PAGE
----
Saturday, September 8, 2012

Tecumseh & Brock: The War of 1812

by James Laxer

It's not much of a surprise that this year would see a plethora of new books examining the bicentennial of the beginning of the last war fought on Canadian soil.  The War of 1812 was really a conflict between America and Britain, and between America and a loose confederacy of Aboriginal nations, but Canada became the setting for much of the conflict.

In James Laxer's new book, Tecumseh and Brock, he sets out to examine the two title figures - Tecumseh, the charismatic leader of the Aboriginal confederacy, and General James Brock, defender of Upper Canada.

The problem with the book is that both of these august men did not live too long once they entered into the conflict, and while they are both without doubt among Canada's greatest heroes, their influence on the war did not outlive them for long.

Laxer is at his best in the beginning of the book, when he writes about the world into which Tecumseh was born.  The Shawnee, his people, found themselves embroiled in the Endless War that began with Europeans arriving in North America.  Hounded and displaced, Tecumseh (and his brother) was one of the most influential leaders to unite his people and resist American expansionism.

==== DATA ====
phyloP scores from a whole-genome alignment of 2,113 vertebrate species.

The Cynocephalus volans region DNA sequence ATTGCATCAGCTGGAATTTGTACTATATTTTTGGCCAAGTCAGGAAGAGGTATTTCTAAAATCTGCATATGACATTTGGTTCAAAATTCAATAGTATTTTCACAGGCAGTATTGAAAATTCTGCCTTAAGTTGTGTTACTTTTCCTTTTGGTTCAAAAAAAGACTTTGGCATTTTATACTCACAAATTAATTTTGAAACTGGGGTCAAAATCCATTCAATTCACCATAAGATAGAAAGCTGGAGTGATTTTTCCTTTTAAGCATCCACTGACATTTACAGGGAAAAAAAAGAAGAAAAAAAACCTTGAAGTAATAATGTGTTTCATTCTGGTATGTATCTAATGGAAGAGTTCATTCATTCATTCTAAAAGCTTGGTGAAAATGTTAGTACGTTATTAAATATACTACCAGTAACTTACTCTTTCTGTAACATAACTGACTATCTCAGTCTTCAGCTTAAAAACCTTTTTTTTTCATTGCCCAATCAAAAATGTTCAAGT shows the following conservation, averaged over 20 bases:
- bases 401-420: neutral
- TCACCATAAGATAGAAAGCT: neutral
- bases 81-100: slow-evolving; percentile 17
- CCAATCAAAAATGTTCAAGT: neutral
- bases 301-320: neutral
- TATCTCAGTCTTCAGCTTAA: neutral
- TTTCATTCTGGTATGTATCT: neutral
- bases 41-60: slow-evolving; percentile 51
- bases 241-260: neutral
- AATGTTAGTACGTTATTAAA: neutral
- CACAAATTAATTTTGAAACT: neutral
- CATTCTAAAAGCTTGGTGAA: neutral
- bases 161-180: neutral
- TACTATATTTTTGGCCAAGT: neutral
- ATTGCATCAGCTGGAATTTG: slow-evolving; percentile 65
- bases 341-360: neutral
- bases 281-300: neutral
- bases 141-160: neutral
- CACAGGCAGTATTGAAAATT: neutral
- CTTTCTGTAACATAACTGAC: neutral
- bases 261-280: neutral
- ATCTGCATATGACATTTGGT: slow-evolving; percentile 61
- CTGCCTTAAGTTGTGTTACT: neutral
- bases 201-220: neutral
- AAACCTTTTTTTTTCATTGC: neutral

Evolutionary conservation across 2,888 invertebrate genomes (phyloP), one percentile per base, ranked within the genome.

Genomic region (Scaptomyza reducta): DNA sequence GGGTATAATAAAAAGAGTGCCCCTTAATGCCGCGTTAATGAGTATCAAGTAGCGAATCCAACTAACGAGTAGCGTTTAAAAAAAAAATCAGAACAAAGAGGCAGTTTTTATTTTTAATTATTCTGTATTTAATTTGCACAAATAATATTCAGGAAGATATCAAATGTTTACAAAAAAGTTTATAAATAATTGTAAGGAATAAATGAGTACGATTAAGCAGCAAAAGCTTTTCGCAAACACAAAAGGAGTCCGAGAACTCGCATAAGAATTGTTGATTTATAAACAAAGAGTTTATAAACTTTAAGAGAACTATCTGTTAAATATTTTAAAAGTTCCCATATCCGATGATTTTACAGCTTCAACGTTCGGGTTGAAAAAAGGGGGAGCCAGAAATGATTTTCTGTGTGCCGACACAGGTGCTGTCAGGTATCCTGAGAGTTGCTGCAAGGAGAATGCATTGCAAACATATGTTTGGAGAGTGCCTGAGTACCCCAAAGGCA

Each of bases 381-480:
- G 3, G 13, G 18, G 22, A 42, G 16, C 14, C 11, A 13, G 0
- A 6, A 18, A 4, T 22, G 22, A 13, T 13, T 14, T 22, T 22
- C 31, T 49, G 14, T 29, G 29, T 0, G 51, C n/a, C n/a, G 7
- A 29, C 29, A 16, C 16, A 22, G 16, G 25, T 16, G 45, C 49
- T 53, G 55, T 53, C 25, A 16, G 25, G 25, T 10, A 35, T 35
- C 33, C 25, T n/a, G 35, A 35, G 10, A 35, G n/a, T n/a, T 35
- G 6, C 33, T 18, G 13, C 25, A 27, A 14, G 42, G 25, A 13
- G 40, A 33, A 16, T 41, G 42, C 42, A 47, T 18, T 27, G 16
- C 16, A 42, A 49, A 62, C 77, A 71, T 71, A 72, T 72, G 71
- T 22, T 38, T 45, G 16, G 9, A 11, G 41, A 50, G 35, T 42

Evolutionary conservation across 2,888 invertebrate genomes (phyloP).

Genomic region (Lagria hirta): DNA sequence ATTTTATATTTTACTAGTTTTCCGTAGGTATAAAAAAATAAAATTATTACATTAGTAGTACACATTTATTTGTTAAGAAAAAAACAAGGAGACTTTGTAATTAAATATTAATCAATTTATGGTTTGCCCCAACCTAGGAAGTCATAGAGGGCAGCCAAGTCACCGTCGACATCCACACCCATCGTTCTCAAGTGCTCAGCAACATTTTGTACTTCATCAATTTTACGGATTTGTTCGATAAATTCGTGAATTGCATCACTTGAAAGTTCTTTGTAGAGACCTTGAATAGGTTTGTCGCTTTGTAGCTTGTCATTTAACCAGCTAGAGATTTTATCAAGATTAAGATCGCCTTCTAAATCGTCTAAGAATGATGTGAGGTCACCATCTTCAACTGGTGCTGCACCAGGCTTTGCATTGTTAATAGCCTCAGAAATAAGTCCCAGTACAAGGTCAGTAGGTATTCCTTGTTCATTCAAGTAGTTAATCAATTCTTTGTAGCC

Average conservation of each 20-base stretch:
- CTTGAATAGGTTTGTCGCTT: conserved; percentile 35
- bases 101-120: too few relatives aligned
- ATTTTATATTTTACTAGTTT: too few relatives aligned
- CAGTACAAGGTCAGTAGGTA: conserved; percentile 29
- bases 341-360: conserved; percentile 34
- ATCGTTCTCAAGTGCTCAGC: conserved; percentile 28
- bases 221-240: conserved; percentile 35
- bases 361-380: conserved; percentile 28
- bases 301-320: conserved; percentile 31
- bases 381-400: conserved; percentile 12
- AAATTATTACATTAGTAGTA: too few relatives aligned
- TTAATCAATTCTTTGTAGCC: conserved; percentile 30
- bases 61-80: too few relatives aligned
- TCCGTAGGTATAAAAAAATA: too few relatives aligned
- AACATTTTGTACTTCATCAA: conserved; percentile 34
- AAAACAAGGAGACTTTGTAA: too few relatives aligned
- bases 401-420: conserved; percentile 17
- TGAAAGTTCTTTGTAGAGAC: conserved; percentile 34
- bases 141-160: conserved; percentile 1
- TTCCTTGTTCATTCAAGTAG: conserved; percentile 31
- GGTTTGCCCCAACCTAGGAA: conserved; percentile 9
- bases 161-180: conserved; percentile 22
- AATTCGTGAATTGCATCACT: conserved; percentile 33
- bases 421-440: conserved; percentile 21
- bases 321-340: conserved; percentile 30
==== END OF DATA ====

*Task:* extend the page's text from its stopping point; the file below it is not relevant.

I enjoyed reading this book, as it served as a good overview of the war, but the title does not match the content.  After Brock died in 1812, and Tecumseh a year later, the war and the book both carried on, through the Treaty of Ghent and the cessation of hostilities in 1815, which resulted in a reversion to original territorial holdings, a set idea of where borders would lie in the then-upopulated West, and a complete abandonment of the Aboriginal people south of the 49th parallel by England.

Laxer's writing is clear, if a little stiff in places.  He doesn't propose any new theories of the war, nor does he indulge himself in creative prose.  This is a straight-up history book, and there's nothing wrong with that.

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